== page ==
Winchester House, San Jose, California
Living in San Jose, California and being interested in all things Victorian, it would be impossible for me to ignore the largest Victorian house in the United States, the house built by Sarah Winchester. A recent article on the always interesting Atlas Obscura website which details some of the history of the Winchester House got me thinking about this architectural marvel.
The house, which is gaining some newfound notoriety because of the recently released movie, Winchester, starring Helen Mirren, was Sarah Winchester’s home from 1884 until her death in 1922. She moved west from New Haven, Connecticut a few years after the death of her husband John, one of the owners of the Winchester Repeating Arms Company. As her husband’s heir, she received a generous inheritance, as well as a major share of the company. She moved into a small farmhouse surrounded by orchards, and started adding on, building a home more suitable to her fortune and social standing. Continue reading
Ceiling medallions, those ornate plaster castings from which chandeliers seem to hang, are unique to vintage buildings. A recent Facebook post from a friend who is restoring his Victorian house about his gorgeously painted ceiling medallion ended with the question, “Do you know what the purpose of ceiling medallions were?” The general consensus, and the answer most commonly found on the Internet, is that they served to prevent the soot from candles and gas lamps from spreading out over the entire ceiling.
I had heard that story before and as I thought about it, realized that it seemed a bit off. After a bit of research, I think I can confidently say that there’s no evidence to support it. As described succinctly on the History Myths Debunked blog (which is a veritable cornucopia of such things), although widely distributed and often retold by historic house docents, this answer can be disproved by a little bit of research and moreover, if you think about it, makes no sense.
In a blog post on Steampunk Architecture that I wrote almost three years ago (and which has consistently been one of my more popular posts), I included a picture of the Armour Steiner House in upstate New York which has the distinction of having an octagonal floor plan. Prompted by a post in the always interesting website Atlas Obscura, I looked around for more examples of these unusually shaped buildings. And it turns out there’s an interesting story behind them.
Armour-Stiner House, Irvington, New York. Source: JMReidy on panoramio.com
A few years ago, I had the chance to tour the Newport Mansions in Rhode Island, the “summer cottages” of the Gilded Age wealthy. While the mansions are over-the-top gorgeous (and literally built to impress), I found the kitchens, sculleries, and butlers’ pantries more interesting. Maybe because I could actually picture the people who worked there. I’m not sure how much if anything I have in common with the social set of Newport. The photo below shows the amazing kitchen and two story butler’s pantry at The Breakers, one of the more splendid “cottages” in Newport.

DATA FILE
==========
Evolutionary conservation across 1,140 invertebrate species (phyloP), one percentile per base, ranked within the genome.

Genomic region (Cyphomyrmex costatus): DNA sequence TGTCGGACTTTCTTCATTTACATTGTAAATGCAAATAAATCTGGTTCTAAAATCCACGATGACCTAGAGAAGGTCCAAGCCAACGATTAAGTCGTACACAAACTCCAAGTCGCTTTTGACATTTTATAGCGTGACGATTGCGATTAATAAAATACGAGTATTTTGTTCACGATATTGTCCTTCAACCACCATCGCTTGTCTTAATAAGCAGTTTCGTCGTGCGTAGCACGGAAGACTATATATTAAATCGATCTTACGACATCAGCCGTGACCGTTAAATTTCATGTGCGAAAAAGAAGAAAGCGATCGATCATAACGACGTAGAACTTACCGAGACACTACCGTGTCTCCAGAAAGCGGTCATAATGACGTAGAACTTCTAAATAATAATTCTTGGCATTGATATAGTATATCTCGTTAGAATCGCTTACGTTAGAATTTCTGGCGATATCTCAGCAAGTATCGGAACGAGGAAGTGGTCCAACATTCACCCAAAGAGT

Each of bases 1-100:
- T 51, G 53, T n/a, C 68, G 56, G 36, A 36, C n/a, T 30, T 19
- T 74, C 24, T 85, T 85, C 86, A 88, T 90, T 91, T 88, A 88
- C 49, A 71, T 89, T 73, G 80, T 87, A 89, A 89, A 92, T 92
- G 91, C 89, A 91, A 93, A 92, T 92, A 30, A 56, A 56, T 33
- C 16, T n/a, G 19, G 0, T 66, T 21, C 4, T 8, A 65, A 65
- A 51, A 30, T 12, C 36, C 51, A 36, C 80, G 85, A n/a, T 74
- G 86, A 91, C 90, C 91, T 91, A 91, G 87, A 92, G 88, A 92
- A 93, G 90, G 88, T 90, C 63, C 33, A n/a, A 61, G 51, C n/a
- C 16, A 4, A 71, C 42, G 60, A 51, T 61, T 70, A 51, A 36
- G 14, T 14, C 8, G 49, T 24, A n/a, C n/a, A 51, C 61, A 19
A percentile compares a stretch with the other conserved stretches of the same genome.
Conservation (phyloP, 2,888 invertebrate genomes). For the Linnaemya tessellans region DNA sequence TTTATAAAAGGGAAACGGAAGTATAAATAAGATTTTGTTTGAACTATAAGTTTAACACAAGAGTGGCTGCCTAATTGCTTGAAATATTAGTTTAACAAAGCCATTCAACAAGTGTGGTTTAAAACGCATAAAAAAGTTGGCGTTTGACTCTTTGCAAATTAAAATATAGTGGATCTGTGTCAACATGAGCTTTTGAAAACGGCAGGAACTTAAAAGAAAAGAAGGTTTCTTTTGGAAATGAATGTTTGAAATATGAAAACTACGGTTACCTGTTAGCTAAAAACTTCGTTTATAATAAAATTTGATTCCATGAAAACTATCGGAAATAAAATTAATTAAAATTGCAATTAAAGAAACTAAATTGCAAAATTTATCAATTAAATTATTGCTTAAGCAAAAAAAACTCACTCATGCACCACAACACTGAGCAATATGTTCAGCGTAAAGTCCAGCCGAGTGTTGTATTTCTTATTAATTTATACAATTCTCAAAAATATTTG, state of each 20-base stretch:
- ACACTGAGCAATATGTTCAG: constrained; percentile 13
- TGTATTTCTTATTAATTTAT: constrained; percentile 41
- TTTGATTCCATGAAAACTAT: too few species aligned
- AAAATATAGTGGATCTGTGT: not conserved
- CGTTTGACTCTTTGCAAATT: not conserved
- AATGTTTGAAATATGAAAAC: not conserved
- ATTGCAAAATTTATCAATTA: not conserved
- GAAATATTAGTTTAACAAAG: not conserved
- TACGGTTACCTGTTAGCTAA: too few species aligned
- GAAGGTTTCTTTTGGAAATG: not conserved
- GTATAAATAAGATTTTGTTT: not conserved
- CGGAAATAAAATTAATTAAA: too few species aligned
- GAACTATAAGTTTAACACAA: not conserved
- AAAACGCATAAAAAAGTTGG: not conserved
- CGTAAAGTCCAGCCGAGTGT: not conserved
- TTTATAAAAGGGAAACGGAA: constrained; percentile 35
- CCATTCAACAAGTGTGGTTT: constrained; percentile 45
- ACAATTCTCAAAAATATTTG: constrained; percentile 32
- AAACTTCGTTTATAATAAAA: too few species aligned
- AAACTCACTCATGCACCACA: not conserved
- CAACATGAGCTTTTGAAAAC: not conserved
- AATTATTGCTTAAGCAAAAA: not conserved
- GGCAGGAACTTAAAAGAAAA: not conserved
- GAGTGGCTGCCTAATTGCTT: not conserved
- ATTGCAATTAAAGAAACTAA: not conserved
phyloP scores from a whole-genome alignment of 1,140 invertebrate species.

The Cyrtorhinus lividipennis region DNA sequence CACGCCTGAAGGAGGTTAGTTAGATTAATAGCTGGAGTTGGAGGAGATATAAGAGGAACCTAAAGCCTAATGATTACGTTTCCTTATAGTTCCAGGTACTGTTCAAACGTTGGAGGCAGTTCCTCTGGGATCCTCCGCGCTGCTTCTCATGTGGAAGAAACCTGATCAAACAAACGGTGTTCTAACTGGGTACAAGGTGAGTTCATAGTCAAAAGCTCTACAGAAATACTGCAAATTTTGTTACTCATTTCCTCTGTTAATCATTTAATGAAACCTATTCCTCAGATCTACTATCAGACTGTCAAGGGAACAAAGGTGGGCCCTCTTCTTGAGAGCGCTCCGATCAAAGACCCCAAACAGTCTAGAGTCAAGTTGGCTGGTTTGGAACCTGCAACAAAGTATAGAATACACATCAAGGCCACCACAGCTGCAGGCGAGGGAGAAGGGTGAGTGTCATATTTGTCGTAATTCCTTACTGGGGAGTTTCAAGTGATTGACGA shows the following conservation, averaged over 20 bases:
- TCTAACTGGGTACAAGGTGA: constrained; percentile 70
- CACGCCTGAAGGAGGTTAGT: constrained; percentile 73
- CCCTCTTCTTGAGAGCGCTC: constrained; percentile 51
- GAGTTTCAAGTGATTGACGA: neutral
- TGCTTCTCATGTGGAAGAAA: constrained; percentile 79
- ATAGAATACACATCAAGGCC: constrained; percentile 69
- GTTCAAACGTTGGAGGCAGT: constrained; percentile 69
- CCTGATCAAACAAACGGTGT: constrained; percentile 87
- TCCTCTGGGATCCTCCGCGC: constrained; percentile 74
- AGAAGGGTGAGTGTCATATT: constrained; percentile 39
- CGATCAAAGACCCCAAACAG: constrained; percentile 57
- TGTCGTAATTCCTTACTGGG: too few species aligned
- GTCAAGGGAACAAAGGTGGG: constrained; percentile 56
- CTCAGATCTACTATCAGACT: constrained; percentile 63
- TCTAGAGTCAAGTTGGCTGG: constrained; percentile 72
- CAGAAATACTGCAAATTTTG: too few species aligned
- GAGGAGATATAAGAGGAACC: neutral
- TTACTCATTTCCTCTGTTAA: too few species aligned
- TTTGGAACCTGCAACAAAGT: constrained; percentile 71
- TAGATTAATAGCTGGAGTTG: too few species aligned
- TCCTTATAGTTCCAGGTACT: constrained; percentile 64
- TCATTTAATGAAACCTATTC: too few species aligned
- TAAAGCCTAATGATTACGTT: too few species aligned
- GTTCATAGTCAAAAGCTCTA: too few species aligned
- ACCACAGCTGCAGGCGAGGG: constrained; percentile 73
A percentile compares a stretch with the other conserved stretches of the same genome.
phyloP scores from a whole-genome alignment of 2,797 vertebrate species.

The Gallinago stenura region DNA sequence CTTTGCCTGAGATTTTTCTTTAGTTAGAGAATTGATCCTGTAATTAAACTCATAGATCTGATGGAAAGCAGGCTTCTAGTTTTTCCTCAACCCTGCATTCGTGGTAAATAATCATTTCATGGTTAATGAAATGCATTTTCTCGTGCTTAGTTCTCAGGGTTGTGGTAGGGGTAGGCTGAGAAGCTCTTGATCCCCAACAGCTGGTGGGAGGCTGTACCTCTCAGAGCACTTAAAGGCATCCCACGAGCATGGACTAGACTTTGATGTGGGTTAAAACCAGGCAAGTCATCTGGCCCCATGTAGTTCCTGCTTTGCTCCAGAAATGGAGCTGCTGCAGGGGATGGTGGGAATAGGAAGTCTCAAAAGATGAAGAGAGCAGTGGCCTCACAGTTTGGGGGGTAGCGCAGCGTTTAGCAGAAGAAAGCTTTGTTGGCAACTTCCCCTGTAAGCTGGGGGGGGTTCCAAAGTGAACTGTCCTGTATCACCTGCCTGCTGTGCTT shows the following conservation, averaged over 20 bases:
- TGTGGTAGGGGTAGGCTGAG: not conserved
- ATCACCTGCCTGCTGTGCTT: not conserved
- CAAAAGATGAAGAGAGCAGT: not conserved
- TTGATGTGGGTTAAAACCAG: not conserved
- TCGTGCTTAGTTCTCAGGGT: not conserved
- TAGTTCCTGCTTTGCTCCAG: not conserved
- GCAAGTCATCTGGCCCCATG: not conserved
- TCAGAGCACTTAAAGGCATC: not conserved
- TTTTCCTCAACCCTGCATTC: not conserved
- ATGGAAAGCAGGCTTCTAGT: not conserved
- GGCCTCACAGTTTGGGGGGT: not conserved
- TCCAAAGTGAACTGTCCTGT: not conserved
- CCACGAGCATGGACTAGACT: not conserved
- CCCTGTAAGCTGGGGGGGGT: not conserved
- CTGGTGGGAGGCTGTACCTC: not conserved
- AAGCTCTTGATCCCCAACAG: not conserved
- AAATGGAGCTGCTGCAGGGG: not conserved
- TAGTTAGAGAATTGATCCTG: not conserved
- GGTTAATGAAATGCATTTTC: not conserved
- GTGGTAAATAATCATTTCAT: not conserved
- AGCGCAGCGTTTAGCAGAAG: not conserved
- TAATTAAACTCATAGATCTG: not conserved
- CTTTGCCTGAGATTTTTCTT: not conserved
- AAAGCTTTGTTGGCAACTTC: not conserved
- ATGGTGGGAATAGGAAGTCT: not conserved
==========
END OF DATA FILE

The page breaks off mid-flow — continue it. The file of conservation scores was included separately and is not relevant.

Gavin Ashworth and The Preservation Society of Newport County
This link connects to a site that shows the evolution of the kitchen from the 1870s to the 1970s. It’s a little click-baity, but the illustrations and photographs of vintage kitchens more than make up for a.
And it’s a good reminder of why those of us who live in vintage houses, generally don’t have kitchens from the period. I like my refrigerator and microwave, and wouldn’t really enjoy keeping the stove stoked and the ice box full of ice.
Not so much an Old House Idiosyncrasy, than an idiosyncratic old house–The Trinity House is a house style from the colonial period that is unique to Philadelphia. These houses were invented to solve the problem of what to do with the center of a large squarish city block: fill it up with alleyways and tiny houses!
Here’s a great exploration of these homes from the always interesting website Atlas Obscura.
The Front Porch of the Grand Victorian Bed and Breakfast in Ontario, Canada. This is exactly the type of front porch that we don’t have on our house. Photo Source: Tripadvisor.
I got back from a trip to Banff, Alberta, Canada a week or so ago, where it had snowed on us three times (yes! In August!). We arrived at San Francisco International and could feel the heat as soon as I stepped onto the jetway. Our very temperate week was ending in a tropical weekend.
Now, I grew up in Boston, so I’m used to hot and humid summers, and at least the summers in the Bay Area aren’t too sticky. But I live in a Victorian house, and staying even somewhat comfortable when the mercury pushes into the triple digits takes a bit of work.
A recent article describes “10 Ways Victorians Managed to Stay Cool Without A/C”. Reading through it though, I think it should more accurately be entitled “How Victorians Managed not to Die of Heat Exhaustion” as several of the methods don’t sound particularly effective. Continue reading
An item from the always interesting History Myths Debunked blog brings up the notion of the Coffin Corner.
In many old houses, at least in many that have steep winding stairs, at the bend in the stairs, there will be a sort of niche in the wall, typically housing a vase with some dried flowers, or maybe even a marble bust, if the house is fancy enough. These little niches are sometimes called “coffin corners”, and were purportedly built into the wall to allow a bit more room to navigate a coffin around the bend in the staircase.